Not only is understanding required, but feeling, as phonetic manipulation conveys a myriad of complex emotional signals that effect the listener in deep and meaningful ways. The semantic, symbolic and spiritual conceptual ideograms contained within words is also fraut with problems if man is to distil such knowledge and feelings into an externalised machine or should want to! For thousands of years man has spiritualised and devised mystical concepts to explain the essence of existence. Joseph Weizenbaum says, "However much intelligence computers may attain now or in the future, there must always be an intelligence alien to genuine human problems and concerns."
The vocalisation of words is fundamental to existence. A biologically encoded system of communication that we don't even give a second thought to, although we understand the biology and physics there is still no explanation as to its origin. But ancient beliefs make connections with the spirit, breath and blood.
The Quiche, Arawak, Tasmanian and Zulu languages, among others, all use the same word for shadow and spirit, and in many regions it is believed that harm to the shadow means harm to the body. The Basutos used to be wary of walking on the river bank in case a crocodile should drag the shadow down into the water. To have a shadow was equivalent to living; he who had no shadow had no life. The dead in Purgatory recognised that Dante was alive when they saw that his figure, unlike theirs, cast a shadow on the ground, while the sinister image of the man who casts no shadow was for long a popular literary device, guaranteed to raise a shudder even as late as the nineteenth century. The shadowless man was like the zombie of voodoo - a body without a soul.
By Homer's day there had been a spiritual division of labour. Man was believed to have two souls, the thymos and the psyche. The thymos was a kind of portmanteau containing the consciousness, breath, blood-steam [sic], and also, upon occasion, emotions fed to it from the liver. the relationship between breath and mind, or consciousness, seems to have derived from an identification of thoughts with the words that expressed them, and of the words themselves with the breath that uttered them - a throw back to days before writing was invented. The concept of the soul as breath can be traced in the beliefs of many nations. The atman - the 'world soul' of the Hindus - comes from the word meaning 'to breathe'; the Slav duch, from 'breath' has come to mean 'soul' or 'spirit'; the English 'ghost' and German Geist are similarly derived. The thymos was what might be called the working soul. The psyche, in contrast, was quiescent during life, fulfilling its function by its presence alone. It was a life-principle, but a curiously anonymous one, when it left the body after death and floated phantom like down to Hades to become one of Homer's 'witless shades'.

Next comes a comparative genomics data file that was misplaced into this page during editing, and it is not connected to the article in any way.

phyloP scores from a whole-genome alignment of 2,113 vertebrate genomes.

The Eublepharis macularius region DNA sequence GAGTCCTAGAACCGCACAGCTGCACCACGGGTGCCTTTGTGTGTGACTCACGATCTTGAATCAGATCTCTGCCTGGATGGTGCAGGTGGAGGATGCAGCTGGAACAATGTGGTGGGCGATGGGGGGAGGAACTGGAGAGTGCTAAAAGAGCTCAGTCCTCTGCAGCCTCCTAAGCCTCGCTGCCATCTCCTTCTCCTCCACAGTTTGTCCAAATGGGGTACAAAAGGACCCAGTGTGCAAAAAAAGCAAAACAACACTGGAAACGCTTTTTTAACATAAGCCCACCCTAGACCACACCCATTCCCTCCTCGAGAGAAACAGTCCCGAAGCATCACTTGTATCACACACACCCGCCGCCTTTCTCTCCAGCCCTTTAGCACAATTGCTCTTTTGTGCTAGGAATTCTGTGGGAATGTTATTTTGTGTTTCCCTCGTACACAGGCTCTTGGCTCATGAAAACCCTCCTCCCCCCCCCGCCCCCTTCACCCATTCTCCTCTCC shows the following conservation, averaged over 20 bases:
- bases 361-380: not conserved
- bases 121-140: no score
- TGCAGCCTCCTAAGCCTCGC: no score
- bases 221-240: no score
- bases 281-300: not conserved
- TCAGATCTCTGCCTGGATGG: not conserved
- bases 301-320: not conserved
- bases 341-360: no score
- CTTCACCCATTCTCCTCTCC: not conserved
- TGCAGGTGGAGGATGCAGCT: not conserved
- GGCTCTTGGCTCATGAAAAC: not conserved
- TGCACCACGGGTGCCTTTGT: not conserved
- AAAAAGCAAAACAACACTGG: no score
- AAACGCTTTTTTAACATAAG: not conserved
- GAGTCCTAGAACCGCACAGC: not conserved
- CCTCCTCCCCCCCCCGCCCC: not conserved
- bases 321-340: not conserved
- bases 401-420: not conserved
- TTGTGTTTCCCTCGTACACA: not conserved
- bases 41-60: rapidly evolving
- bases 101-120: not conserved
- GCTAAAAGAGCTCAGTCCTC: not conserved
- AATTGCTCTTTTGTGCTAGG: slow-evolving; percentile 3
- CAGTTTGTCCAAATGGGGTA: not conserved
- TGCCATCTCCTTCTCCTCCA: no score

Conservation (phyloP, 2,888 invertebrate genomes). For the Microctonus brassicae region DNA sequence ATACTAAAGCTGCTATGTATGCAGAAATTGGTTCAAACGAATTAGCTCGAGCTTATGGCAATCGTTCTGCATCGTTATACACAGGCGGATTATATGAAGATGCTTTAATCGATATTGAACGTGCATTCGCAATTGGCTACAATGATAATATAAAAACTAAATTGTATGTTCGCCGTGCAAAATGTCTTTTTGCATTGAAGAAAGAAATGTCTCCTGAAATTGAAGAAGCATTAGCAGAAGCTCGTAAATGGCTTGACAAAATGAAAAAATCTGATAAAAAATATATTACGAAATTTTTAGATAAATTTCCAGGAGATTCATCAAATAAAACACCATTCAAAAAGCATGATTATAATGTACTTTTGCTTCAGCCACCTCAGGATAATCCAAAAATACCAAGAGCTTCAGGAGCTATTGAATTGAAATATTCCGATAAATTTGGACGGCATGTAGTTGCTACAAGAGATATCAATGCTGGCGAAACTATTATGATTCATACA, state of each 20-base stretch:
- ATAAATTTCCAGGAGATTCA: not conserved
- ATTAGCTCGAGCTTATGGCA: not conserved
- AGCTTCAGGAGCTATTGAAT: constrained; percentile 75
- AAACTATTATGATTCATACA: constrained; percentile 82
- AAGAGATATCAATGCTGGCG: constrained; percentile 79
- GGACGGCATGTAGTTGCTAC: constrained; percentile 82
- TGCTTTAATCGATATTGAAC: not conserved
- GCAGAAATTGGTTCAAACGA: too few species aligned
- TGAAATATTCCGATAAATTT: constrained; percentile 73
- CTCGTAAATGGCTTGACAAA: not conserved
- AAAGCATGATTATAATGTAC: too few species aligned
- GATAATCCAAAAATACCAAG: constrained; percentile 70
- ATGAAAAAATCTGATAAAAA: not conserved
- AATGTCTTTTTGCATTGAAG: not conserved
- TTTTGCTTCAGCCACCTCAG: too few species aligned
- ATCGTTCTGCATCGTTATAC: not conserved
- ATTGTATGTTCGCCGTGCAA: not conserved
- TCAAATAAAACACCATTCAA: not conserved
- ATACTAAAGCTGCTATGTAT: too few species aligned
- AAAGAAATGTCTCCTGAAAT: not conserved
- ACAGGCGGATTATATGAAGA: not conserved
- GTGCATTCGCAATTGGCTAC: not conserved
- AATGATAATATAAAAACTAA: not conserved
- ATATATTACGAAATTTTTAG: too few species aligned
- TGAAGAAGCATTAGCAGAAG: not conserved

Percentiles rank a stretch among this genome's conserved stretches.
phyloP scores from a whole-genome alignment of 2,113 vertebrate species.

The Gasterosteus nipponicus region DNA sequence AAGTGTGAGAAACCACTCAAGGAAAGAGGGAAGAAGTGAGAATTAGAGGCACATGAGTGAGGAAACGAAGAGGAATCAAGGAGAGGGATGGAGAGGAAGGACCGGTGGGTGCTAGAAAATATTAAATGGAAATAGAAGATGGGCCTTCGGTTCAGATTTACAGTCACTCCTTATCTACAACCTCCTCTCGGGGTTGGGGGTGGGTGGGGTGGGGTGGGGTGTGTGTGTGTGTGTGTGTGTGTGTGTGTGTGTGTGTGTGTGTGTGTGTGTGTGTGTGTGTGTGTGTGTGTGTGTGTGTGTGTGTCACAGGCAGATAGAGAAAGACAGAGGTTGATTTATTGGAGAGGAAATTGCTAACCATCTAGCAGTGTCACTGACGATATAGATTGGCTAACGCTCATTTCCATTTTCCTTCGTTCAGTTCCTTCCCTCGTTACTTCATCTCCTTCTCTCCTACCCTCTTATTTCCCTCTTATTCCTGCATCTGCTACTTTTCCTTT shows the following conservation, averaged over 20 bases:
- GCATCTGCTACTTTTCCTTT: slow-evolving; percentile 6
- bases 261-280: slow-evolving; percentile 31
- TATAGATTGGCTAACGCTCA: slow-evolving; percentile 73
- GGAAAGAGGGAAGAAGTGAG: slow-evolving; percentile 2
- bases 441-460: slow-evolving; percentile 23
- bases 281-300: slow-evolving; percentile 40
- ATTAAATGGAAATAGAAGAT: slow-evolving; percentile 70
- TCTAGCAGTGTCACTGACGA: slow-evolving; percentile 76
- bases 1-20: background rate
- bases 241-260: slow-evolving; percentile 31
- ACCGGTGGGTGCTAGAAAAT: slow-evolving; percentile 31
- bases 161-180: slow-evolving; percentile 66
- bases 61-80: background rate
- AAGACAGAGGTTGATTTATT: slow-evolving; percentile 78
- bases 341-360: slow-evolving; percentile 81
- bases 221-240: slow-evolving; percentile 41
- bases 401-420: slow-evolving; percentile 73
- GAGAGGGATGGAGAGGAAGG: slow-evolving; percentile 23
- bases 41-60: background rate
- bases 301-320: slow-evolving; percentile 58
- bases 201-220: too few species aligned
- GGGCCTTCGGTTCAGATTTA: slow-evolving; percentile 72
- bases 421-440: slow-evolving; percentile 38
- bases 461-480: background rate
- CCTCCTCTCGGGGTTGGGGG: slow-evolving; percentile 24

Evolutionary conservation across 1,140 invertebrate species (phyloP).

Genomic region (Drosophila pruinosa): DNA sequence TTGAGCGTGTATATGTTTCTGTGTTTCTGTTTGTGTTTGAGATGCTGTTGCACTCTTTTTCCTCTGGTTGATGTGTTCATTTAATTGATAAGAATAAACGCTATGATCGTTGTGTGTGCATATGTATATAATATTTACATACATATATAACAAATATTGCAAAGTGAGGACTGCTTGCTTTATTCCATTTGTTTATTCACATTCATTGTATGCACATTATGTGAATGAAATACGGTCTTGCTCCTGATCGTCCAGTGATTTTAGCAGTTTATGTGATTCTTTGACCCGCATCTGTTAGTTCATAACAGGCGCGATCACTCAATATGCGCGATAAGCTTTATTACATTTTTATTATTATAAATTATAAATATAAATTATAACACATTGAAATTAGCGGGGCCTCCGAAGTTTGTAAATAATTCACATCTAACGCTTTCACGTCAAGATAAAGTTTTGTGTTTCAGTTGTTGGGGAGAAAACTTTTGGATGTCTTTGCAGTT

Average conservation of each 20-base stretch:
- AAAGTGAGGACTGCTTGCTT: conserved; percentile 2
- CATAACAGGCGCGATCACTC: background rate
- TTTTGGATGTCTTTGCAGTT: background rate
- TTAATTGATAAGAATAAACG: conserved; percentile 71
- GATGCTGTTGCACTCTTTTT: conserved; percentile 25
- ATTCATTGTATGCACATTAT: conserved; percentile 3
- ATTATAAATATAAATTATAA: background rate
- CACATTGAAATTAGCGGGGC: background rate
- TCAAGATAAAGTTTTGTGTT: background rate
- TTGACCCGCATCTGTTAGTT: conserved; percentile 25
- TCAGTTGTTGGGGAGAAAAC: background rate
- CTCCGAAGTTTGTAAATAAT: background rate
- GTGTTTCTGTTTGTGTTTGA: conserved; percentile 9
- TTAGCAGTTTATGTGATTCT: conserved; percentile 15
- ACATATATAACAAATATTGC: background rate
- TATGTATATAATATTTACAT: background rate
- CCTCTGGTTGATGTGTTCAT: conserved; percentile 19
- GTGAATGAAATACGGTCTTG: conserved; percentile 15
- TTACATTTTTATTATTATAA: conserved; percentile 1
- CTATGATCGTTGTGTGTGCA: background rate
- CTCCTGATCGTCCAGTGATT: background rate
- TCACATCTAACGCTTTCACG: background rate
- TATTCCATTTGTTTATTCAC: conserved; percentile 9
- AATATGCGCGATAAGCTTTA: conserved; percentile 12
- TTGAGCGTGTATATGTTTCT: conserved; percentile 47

Other civilisations had the same idea. In Egypt there were the ba and ka, in China the p'o and hun. The Hebrews had nephesh and ruach; in Zoroastrianism there were the daena and the urvan; and in Islam, a late creed influenced by Judaism and Christianity, the ruh and the nafs. Loosely speaking - very loosely in some cases, as the area is fertile with confusion - the first of these was the animating or activating soul, which usually perished with the body, while the second was the indestructible life principle that survived in the other world.
According to a passage in the Odyssey, it was only when the psyche was given a taste of blood and so reunited with its blood/breath/consciousness thymos (the meeting of two souls) that it became capable of utterance and aware of what was going on around it.
The magickal implications of the shadow and the word can be found in the works of Blavatsky and Crowley. According to some magickal theoreticians man stands at the present moment upon the threshold of a Wordless Aeon; that he must pass through the Desert of Set and emerge into the clear light of the Aeon of Maat, but without guidance from the supernal influences that have hitherto monitored the evolution of his consciousness. Charles Stansfeld Jones has produced cogent, but not entirely conclusive evidence to show that Crowley failed to fulfill the function of a Magus because of his inability to utter the Word of the Aeon of Horus (the present aeon), and that therefore the present aeon is itself the Wordless Aeon the advent of which has been dreaded and abhorred by the prophets of the past.
As growing world tensions threaten to escalate and to submerge humanity finally, a bridge crossing the Wordless Aeon has appeared almost miraculously and - like a web that spans Space and Time - it is able to transport into other dimensions, other aeons, those members of the human race that have understood the Word or Voice of the Silence.
Voice Recognition Test 1994